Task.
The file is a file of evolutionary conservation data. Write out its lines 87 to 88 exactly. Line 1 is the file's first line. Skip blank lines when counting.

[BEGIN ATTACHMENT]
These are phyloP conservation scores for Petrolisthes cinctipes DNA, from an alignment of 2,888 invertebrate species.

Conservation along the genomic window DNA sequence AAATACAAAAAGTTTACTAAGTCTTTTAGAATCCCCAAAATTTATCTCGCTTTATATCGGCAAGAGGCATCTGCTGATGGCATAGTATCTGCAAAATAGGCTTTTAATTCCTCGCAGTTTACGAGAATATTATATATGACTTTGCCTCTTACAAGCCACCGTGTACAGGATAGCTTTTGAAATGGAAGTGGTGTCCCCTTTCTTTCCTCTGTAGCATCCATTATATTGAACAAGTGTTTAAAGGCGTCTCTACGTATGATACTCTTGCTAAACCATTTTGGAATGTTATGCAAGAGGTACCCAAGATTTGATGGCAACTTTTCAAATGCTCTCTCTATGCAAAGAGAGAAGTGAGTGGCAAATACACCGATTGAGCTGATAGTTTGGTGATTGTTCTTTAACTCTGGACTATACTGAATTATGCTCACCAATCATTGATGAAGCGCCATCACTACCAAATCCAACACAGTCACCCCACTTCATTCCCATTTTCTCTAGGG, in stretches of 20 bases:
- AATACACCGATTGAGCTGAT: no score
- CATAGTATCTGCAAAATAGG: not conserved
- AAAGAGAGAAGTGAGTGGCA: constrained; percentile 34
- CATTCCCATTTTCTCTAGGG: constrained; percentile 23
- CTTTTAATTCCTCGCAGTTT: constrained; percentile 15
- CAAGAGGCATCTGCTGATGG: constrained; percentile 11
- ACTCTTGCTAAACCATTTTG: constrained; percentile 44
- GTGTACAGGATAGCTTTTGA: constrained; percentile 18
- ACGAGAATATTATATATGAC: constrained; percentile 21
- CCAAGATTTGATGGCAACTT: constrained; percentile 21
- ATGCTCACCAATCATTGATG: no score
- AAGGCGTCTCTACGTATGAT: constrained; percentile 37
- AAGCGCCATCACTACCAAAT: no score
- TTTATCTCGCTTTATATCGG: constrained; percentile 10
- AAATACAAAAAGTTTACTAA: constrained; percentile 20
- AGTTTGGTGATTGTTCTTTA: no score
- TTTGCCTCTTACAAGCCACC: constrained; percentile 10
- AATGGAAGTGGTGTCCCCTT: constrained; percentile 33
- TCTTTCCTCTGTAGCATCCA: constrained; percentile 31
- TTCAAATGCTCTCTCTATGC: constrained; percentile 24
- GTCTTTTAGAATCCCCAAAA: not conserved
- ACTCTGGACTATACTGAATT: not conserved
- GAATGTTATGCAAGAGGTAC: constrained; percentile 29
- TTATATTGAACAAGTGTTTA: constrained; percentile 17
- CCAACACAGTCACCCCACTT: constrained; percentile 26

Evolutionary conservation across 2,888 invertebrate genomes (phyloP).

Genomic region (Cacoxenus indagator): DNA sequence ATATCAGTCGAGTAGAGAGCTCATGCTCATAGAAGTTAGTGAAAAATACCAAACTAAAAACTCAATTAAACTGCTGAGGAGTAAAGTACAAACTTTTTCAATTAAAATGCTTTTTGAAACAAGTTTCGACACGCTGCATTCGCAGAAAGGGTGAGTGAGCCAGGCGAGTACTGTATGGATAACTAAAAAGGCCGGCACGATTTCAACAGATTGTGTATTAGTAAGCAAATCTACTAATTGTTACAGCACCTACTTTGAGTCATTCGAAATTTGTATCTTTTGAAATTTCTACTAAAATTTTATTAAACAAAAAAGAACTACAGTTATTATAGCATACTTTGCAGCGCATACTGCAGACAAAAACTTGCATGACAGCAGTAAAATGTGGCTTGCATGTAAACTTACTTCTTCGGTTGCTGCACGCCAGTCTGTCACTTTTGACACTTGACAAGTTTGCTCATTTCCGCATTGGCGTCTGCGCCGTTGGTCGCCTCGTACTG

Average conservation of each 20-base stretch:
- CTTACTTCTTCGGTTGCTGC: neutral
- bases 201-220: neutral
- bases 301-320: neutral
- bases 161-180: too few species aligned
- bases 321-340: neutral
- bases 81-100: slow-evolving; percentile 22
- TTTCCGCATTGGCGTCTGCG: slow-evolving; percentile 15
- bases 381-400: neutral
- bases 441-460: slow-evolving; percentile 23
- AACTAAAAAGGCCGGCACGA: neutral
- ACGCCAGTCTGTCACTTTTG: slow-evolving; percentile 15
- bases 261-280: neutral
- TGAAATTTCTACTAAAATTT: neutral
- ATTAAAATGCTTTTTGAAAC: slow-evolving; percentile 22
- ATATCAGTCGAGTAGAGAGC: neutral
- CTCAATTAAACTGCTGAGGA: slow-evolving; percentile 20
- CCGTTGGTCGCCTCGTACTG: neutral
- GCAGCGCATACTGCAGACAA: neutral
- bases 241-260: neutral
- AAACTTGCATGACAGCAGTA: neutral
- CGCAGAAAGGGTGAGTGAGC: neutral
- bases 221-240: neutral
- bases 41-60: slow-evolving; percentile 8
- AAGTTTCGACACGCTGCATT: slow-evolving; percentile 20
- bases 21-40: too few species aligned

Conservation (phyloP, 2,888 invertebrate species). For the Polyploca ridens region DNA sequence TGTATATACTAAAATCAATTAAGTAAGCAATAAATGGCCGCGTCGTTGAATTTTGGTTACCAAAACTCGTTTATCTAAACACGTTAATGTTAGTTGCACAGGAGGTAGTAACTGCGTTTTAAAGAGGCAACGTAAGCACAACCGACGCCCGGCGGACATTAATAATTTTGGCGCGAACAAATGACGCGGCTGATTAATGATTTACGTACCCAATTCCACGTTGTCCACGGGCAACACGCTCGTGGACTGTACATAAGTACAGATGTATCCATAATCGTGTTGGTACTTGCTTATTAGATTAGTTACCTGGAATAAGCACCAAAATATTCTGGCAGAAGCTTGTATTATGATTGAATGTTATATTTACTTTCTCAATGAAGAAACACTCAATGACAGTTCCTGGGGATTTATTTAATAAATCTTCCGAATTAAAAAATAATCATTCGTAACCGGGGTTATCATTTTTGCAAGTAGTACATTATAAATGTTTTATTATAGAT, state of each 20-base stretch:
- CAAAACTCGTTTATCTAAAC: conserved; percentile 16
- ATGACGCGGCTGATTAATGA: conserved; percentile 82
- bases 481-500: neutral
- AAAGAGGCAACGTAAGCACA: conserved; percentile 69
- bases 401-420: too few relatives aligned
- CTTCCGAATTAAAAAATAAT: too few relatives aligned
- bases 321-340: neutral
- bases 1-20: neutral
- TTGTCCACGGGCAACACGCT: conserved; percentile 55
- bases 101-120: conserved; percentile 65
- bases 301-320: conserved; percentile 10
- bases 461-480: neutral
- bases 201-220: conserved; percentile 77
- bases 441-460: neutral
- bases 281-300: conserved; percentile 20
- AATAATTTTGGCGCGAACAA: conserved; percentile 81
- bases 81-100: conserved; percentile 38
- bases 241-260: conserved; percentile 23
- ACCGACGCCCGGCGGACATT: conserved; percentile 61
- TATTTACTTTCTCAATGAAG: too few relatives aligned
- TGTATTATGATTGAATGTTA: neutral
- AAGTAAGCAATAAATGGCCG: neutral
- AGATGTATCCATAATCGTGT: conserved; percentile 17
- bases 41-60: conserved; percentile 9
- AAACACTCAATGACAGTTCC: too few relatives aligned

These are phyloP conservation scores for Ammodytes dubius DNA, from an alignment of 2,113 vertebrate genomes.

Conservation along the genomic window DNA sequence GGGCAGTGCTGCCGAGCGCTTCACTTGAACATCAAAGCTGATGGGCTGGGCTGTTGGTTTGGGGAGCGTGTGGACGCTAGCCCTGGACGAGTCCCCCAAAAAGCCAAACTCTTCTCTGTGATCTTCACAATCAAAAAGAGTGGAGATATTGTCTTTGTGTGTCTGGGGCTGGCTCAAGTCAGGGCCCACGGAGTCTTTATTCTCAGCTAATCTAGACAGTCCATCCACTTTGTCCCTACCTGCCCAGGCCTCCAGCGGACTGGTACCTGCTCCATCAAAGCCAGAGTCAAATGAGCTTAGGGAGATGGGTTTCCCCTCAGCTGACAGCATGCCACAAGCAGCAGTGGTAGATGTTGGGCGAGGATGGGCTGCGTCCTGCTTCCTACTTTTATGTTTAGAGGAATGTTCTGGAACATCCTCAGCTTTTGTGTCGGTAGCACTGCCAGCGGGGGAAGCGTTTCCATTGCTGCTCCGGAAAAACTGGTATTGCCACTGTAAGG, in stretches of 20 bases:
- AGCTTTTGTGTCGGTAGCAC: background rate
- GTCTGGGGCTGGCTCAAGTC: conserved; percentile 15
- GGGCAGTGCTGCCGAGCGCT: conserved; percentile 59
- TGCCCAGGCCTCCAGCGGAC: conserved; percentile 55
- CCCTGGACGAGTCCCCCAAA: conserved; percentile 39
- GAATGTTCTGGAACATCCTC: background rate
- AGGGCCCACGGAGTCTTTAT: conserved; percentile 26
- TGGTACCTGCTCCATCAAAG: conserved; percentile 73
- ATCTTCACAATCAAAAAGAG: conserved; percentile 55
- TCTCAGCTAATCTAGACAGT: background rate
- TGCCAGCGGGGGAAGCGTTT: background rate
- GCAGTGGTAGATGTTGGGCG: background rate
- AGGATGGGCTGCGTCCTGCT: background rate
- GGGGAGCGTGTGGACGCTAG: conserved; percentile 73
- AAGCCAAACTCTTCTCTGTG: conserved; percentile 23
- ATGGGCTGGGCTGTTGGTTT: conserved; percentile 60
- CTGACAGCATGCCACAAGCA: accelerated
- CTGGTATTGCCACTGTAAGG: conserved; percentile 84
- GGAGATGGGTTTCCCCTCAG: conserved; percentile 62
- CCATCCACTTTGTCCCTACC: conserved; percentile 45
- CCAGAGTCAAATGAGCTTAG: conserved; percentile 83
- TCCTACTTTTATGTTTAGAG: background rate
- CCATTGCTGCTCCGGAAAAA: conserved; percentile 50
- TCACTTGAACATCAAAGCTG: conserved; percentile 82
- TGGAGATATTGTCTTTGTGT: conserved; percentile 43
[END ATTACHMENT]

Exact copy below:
- TGCCCAGGCCTCCAGCGGAC: conserved; percentile 55
- CCCTGGACGAGTCCCCCAAA: conserved; percentile 39